Low in the western evening twilight just after sunset, Mercury sets 90 minutes later than the Sun the first few days of May. On the 2nd it passes through the open cluster M35 in Gemini although the cluster will be a little washed out in the dying twilight. It will be in inferior conjunction with the Sun On the 20th after which in moves into the eastern morning sky. The last few days finds it rising an hour before the Sun very close to zeta Tauri, the fainter of the stars marking the tips of the bulls horns.
The “Morning Star” rises three hours before the Sun on the 1st of June and shines brilliantly as it crosses into the sparsely light constellation of Aries. It spends over half the month traversing Aries before crossing the border into Taurus on the 18th. By the end of the month it lies only 90 arcminutes from epsilon Tauri, the star marking the half closed eye of the bull. The thin waning crescent Moon rises just before Venus on the 24th and 12 minutes later than the planet on the 25th of the month.
High in the north eastern sky after sunset, Mars resides the whole month in Virgo. It came to the end of its retrograde loop on the 21st of last month and is again moving eastward against the background stars. As a result of this it moves ever closer to Virgo’s brightest star Spica starting the month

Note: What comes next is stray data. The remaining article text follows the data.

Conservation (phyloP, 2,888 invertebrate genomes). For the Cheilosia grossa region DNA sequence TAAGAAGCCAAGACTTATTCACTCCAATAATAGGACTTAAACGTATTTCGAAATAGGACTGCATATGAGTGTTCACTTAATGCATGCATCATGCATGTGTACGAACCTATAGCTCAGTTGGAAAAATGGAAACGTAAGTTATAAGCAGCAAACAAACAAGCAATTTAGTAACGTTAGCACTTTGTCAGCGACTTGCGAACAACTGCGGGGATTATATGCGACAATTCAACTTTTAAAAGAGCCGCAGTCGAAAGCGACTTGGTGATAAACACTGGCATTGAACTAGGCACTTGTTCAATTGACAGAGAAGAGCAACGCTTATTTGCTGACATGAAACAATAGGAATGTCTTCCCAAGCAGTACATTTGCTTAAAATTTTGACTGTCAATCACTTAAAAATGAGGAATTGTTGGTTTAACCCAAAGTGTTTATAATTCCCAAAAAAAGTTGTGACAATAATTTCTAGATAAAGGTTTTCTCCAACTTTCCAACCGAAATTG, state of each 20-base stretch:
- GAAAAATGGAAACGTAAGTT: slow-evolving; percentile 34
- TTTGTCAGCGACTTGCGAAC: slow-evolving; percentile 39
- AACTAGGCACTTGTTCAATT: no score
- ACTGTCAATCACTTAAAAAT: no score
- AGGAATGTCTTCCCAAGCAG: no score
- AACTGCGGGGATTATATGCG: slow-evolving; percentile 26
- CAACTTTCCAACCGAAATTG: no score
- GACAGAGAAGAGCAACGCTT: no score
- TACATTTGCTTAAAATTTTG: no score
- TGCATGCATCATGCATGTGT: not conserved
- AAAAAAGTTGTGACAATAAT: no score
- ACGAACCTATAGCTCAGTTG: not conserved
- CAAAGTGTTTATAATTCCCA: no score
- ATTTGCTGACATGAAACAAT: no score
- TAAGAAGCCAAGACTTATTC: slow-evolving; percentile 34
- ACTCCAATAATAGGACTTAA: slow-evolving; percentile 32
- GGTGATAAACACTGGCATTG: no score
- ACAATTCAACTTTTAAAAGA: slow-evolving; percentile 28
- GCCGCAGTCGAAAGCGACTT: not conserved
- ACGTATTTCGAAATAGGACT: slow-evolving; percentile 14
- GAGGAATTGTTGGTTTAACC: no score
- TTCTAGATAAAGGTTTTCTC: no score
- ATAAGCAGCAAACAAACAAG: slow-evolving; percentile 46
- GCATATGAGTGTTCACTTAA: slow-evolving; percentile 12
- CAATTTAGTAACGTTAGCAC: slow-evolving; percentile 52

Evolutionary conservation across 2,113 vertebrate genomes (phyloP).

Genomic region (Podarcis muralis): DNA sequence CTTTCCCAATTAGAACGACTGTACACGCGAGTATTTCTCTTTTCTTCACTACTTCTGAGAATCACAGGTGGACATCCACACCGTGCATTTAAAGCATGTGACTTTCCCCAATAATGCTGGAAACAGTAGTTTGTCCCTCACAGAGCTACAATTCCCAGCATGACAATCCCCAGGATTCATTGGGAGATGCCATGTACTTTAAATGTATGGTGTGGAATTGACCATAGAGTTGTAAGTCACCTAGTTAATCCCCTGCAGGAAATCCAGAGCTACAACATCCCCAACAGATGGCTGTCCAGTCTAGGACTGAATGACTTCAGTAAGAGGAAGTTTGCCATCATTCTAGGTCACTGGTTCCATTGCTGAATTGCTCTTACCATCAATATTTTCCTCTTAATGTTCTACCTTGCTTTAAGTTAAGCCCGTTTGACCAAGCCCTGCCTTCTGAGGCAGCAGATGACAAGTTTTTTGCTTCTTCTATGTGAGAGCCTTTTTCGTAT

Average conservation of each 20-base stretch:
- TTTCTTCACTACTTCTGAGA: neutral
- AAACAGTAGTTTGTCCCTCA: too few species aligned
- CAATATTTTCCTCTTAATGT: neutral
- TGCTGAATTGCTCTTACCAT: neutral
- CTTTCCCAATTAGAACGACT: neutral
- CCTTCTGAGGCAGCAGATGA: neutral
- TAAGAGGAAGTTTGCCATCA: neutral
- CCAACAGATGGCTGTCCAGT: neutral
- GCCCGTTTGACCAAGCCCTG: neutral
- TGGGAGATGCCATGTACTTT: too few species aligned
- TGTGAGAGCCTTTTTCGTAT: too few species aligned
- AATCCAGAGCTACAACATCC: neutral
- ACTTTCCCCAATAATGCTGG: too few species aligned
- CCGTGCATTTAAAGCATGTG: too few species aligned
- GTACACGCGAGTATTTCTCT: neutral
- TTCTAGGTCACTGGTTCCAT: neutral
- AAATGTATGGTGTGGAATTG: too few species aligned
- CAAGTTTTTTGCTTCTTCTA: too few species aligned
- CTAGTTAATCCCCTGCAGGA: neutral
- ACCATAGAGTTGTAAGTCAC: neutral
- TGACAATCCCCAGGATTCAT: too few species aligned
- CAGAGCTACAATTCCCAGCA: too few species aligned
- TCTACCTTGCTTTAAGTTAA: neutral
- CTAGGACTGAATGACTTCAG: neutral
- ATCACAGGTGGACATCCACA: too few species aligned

14 degrees from the star and by month’s end lying only
6 degrees away. The waxing gibbous Moon will be just to the west of Mars on the 7th and a little to the east on the 8th of the month.
The giant planet is getting harder to observe as by the end of June it will be setting only 90 minutes later than the Sun. The waxing crescent moon will pay Jupiter a visit on the 1st of the month and again on the 29th.
Still in a prime position for observation, the magnificent ringed planet can be located high in the eastern sky after the Sun has set. It still hangs on the stars of Libra-The Scales but is much brighter than Libra’s brightest stars Zubenelgenubi and Zubeneschamali. It also has a faint yellowish tinge which gives away its identity. On the 10th the waxing gibbous Moon will be a few degrees to the west of Saturn.